A small Virginia company in a patent fight with eBay Inc. asked a federal judge Tuesday to stop the online auction powerhouse from using its "Buy It Now" feature allowing shoppers to buy items at a fixed price.

A federal jury found in 2003 that eBay had infringed Great Falls-based MercExchange LLC's patent. But last year, the U.S. Supreme Court handed a victory to patent-reform advocates when it ruled that MercExchange was not automatically entitled to a court order blocking the offending service.

Now, U.S. District Court Judge Thomas Friedman must decide whether MercExchange is entitled to a permanent injunction. The judge did not say when he would rule.

Friedman also did not immediately rule on eBay's request to stay the proceedings until the federal patent office has completed a re-examination of the patent — a process that MercExchange's lawyers said could take 10 years.

Lawyers for San Jose-based eBay told the judge that the company has designed a workaround so that it no longer infringes on the patent and thus an injunction is unnecessary.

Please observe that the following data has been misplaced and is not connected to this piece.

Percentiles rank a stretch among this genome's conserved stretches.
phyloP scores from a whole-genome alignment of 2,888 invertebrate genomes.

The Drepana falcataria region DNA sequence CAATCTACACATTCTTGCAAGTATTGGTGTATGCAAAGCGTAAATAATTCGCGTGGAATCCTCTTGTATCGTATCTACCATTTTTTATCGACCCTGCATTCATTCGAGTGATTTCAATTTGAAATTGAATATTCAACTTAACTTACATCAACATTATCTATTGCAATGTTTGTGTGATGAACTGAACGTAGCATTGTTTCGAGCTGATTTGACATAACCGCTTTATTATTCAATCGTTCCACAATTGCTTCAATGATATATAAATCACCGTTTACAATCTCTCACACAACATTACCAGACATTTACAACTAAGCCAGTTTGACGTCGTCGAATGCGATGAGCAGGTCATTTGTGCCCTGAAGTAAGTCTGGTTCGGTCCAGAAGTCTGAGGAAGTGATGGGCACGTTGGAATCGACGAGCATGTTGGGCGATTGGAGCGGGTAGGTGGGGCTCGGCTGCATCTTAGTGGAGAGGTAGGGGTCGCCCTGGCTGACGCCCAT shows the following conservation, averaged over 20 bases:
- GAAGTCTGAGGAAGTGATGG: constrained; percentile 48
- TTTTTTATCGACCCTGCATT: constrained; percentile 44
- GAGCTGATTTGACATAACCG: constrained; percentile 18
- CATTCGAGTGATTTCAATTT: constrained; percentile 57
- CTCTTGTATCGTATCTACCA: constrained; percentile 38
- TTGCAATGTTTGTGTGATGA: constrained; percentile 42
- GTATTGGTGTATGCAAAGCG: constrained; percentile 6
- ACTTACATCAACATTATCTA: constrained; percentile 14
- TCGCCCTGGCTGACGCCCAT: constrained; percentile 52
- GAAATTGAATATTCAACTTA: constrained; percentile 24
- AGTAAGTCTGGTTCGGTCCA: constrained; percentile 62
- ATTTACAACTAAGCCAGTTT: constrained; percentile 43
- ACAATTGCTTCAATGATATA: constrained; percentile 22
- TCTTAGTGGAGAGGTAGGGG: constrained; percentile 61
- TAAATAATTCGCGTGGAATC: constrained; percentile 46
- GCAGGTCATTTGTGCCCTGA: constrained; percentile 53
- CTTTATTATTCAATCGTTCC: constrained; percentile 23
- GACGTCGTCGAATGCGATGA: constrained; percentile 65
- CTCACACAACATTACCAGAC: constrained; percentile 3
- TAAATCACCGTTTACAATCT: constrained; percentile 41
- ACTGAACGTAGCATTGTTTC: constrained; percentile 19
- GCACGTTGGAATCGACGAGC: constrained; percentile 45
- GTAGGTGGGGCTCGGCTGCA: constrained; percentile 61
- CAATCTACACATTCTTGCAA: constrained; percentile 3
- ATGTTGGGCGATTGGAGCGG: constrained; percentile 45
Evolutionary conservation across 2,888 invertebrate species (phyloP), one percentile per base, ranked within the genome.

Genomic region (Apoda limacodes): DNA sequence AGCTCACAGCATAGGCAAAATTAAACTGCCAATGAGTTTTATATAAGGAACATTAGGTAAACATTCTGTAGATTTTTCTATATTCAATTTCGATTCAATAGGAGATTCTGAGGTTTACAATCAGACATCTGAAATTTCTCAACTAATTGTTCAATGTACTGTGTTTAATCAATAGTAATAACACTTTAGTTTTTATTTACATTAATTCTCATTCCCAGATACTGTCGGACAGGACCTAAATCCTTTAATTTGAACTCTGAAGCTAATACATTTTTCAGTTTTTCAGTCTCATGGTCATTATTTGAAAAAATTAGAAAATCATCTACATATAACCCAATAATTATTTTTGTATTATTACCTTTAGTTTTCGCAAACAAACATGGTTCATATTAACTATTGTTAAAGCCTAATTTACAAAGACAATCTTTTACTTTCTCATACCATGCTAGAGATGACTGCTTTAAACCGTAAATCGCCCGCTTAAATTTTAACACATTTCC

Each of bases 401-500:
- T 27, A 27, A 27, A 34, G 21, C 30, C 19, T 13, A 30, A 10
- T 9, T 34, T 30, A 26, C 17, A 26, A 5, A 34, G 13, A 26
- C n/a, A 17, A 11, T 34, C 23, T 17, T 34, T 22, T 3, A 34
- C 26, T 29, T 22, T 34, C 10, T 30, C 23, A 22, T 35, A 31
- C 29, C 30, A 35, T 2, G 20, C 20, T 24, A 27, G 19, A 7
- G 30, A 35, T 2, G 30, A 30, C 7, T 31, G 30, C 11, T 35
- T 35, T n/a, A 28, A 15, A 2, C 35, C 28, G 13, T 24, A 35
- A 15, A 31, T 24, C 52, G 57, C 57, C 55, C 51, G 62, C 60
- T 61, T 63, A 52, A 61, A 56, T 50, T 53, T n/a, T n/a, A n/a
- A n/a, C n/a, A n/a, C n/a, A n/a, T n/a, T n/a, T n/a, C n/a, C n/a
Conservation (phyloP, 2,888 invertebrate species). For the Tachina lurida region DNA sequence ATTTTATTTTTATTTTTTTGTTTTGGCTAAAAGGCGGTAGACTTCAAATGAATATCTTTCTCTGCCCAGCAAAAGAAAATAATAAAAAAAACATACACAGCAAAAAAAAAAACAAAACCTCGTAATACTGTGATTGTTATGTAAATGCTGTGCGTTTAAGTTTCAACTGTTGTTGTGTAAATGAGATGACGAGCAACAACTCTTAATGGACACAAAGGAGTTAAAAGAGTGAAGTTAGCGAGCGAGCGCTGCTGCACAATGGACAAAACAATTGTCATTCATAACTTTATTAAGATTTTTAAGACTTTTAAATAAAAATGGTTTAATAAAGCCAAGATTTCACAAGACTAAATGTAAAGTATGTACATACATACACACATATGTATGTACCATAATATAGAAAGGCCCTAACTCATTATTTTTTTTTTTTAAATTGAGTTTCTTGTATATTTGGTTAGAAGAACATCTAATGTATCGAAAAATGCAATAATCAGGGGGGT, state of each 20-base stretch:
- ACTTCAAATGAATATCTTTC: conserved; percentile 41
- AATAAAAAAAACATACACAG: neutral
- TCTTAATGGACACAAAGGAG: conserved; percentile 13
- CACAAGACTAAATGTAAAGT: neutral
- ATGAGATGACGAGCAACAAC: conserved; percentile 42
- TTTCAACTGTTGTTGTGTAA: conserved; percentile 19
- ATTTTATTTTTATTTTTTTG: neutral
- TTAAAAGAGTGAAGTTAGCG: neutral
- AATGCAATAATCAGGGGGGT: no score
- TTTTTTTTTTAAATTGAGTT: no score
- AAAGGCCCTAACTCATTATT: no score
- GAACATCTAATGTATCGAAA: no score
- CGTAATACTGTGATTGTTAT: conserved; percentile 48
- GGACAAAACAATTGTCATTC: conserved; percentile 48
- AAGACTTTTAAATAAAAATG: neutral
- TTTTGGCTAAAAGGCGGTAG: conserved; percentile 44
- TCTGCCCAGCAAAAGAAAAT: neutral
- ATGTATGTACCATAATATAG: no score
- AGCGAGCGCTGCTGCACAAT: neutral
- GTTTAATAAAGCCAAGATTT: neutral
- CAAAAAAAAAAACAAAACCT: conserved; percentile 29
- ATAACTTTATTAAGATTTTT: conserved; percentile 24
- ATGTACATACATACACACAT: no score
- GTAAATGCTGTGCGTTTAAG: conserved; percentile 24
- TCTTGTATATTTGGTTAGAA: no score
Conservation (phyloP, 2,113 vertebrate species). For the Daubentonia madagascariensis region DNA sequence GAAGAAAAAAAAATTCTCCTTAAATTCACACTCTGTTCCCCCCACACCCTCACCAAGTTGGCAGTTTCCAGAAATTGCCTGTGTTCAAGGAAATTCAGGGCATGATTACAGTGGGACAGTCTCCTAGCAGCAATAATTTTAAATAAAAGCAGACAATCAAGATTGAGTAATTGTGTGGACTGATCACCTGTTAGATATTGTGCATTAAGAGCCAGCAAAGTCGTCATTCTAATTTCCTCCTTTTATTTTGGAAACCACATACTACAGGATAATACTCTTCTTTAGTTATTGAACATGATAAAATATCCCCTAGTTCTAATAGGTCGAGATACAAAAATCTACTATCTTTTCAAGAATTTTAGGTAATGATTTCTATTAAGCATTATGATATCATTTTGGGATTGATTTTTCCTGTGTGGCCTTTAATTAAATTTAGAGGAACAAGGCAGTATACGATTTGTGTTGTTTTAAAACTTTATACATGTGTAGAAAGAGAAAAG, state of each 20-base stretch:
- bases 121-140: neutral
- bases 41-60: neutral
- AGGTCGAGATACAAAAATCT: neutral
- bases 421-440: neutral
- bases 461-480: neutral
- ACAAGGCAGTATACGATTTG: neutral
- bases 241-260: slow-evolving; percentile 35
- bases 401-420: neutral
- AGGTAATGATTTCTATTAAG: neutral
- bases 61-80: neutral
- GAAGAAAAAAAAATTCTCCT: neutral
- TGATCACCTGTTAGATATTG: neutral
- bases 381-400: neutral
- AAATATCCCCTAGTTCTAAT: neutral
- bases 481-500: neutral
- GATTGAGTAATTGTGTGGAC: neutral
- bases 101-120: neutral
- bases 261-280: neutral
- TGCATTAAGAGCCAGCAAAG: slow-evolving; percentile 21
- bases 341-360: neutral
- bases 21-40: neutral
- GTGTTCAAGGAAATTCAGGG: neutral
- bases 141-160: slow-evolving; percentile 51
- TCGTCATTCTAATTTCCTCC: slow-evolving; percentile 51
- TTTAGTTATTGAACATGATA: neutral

Attorney Jeff Randall also said MercExchange has not suffered irreparable harm and that the company is better off now than it was before the trial, citing an investment by a hedge fund.

MercExchange's attorneys, however, argued that the potential for future infringement is at stake.

"Without an injunction in the face of an infringing monopolist that now has 95 percent of the market, MercExchange cannot make productive use of its patent in any way," lawyer Seth Waxman said.

The eBay-MercExchange patent battle focuses on the online auctioneer's button for buying products at a fixed price, bypassing the bidding process, and MercExchange's claim that the technology infringes on its intellectual property.

The federal jury that sided with MercExchange awarded the company $35 million. The amount later was reduced to $25 million.

The Supreme Court's ruling does not affect the judgment against eBay.